2004 Reasonable Foreseeable Development Scenario for Oil and Gas
Dean P Stilwell
Tags: WLCI Agency Report
The Rawlins Field Office area lies within south-central and southeast Wyoming (Figure 1). The main goals of our analysis of a Reasonable Foreseeable Development scenario were to technically analyze the oil and gas resource occurring within the Field Office area and to project future development potential and activity levels for the period 2001 through 2020. It is a base line scenario and thus it assumes that future activity levels will not be constrained by management-imposed conditions (Rocky Mountain Federal Leadership Forum, 2002). We have recognized current legislatively imposed restrictions that could affect future activity levels and constrained this base line scenario where those types of restrictions have been applied to lands within the Field Office area.
The Reasonable Foreseeable Development scenario presented below reviews past and present exploratory and production operations and activities. It also presents occurrence potential for oil and gas, coalbed gas, and deep hydrocarbons (at depths greater than 15,000 feet) as well as available estimates of the hydrocarbon resources that may be present within the Field Office area. Factors used to project future activities include (but are not limited to) a review of published oil and gas resource information (including a number of on-line databases) for the area, a call for data from oil and gas operators, future oil and gas price estimates, petroleum technology research and development, geophysical activity, bid performance at lease sales, limitations on access, and infrastructure. The Reasonable Foreseeable Development scenario presented is not a worst-case scenario, but a reasonable and science based projection of the anticipated oil and gas activity that is based on information obtained and analyzed, and uses logical and technically based assumptions to make its projections.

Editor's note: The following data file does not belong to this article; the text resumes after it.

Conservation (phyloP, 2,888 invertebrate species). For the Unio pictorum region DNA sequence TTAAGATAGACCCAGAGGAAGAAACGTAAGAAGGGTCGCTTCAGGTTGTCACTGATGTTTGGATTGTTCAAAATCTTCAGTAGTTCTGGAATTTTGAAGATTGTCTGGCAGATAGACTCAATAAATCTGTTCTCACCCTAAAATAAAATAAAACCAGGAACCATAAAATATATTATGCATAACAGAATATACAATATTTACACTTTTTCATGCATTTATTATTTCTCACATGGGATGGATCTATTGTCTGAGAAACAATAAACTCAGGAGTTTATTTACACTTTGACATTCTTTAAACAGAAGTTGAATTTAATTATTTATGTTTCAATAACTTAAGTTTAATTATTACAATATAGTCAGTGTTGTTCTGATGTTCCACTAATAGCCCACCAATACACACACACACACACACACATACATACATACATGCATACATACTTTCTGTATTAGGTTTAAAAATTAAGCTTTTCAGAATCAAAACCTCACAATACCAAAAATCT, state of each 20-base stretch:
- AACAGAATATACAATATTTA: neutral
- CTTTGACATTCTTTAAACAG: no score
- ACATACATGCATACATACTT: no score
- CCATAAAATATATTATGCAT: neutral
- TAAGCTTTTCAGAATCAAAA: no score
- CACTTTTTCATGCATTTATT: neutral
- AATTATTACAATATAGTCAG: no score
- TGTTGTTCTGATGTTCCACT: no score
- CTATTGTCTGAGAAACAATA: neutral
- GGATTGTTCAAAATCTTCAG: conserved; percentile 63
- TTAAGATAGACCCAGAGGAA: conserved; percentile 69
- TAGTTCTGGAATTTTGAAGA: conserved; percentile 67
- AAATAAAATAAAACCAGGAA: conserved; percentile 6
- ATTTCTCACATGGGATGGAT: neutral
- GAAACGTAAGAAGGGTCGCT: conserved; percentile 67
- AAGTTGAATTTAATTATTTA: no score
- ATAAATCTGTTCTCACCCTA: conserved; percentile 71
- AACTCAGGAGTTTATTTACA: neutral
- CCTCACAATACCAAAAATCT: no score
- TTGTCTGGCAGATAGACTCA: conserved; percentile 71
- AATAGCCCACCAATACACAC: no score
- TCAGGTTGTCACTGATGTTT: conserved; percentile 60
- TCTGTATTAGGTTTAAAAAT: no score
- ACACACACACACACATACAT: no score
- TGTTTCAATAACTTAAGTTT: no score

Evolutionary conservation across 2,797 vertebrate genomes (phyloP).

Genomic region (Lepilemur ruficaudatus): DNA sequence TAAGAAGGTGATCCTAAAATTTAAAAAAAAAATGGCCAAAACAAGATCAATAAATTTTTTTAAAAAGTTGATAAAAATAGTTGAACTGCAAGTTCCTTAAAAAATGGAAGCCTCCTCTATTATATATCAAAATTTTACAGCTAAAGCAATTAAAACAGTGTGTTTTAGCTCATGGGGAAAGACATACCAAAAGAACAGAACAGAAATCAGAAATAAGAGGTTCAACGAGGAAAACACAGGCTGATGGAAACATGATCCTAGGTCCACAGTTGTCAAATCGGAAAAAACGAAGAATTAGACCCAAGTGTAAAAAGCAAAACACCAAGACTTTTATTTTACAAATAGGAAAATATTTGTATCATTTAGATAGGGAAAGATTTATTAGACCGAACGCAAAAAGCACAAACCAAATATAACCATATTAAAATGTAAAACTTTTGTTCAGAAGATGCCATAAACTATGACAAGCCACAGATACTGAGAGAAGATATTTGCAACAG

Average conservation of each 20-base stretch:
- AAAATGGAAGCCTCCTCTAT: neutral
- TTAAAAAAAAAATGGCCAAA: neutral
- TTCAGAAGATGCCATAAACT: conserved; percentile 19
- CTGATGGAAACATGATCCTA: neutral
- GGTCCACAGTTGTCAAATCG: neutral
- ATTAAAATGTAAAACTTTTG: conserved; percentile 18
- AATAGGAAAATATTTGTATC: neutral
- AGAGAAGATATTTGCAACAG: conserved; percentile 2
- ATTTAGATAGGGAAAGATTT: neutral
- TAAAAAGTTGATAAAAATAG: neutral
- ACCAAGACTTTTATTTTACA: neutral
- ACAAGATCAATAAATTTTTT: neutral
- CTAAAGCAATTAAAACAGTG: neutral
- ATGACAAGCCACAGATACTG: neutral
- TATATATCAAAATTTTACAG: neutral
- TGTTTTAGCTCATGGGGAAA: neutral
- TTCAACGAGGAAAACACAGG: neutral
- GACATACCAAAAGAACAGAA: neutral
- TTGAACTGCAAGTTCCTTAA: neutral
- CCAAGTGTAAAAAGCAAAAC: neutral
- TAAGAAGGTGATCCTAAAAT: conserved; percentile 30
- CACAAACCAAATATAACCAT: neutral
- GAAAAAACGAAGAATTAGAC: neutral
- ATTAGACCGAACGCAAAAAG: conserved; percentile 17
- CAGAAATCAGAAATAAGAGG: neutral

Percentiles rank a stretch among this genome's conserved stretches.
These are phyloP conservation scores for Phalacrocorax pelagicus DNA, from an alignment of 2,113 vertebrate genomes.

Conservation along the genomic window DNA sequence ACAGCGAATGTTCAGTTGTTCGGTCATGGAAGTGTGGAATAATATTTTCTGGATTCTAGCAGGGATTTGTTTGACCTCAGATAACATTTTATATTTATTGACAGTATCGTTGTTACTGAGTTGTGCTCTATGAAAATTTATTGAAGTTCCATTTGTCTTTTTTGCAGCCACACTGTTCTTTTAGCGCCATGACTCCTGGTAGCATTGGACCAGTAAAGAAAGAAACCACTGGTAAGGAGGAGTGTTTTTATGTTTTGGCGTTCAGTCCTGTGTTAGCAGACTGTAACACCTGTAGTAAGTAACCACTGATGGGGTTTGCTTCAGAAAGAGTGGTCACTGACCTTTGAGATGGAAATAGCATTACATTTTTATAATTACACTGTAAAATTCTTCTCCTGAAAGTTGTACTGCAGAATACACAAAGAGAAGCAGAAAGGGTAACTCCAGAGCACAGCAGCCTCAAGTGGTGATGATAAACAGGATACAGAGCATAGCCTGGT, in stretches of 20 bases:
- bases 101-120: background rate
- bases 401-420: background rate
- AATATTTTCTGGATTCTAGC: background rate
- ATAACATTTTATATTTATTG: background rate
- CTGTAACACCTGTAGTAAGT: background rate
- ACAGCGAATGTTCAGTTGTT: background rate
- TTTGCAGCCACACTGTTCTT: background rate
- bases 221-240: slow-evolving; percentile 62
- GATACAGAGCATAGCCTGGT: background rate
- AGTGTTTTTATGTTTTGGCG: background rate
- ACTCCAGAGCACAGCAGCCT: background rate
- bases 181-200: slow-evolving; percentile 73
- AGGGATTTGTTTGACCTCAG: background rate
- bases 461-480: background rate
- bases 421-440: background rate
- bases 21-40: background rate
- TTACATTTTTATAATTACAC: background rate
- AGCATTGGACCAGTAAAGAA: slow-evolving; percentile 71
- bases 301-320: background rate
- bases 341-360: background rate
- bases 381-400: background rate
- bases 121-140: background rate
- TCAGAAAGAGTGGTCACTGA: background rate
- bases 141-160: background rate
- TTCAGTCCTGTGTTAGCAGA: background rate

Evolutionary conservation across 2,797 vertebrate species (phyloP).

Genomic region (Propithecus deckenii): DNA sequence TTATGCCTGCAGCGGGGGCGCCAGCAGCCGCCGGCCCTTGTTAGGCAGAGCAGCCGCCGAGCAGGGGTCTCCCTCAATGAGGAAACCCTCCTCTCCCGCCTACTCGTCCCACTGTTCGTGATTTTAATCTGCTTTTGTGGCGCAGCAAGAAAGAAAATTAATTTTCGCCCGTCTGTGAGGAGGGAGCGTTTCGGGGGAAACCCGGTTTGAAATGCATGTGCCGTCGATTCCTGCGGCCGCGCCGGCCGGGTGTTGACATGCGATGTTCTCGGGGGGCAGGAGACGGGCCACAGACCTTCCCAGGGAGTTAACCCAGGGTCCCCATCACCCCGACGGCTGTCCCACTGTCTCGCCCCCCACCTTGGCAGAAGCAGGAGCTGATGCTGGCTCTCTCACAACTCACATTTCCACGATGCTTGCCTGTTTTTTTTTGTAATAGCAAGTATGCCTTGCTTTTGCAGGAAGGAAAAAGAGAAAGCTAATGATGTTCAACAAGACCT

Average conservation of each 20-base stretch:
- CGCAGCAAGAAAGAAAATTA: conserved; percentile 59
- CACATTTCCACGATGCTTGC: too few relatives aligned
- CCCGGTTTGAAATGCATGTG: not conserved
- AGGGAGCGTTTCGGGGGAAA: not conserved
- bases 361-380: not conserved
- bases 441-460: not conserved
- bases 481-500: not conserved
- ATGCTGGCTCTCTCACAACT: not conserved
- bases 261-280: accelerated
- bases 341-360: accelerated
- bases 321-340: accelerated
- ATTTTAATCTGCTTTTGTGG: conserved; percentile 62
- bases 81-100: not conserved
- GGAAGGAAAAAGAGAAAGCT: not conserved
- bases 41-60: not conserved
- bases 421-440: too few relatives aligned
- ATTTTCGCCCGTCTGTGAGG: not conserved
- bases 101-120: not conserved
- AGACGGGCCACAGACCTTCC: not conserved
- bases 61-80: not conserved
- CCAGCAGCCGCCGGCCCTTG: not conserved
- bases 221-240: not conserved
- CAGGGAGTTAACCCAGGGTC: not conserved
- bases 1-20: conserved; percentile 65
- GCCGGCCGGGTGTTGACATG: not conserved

Four management alternatives were evaluated for the Environmental Impact Statement for the Rawlins Field Office Resource Management Plan. Each alternative contains management imposed restrictions that may negatively affect oil and gas development. These restrictions can effectively decrease the base line estimated number of well locations in areas of Federal oil and gas ownership. For each alternative, we have analyzed the restrictions and estimated the number of well locations that could be reduced from the base line total. If restrictions for an alternative were determined to affect our base line projections of development potential, an additional development potential map was constructed.
Total Federal gas resource ownership in the Field Office area amounts to 5,280,720 acres (Advanced Resources International, 2001). The Bureau of Land Management (77%) and Forest Service (22%) manage most of the Federal mineral lands in the Field Office area. The Bureau of Reclamation and Fish and Wildlife Service manage smaller amounts of the Federal mineral lands. State and private minerals lands also lie within Field Office boundaries. Analysis prepared below includes data and information obtained from detailed research and makes future projections for all mineral land ownerships within the Field Office area.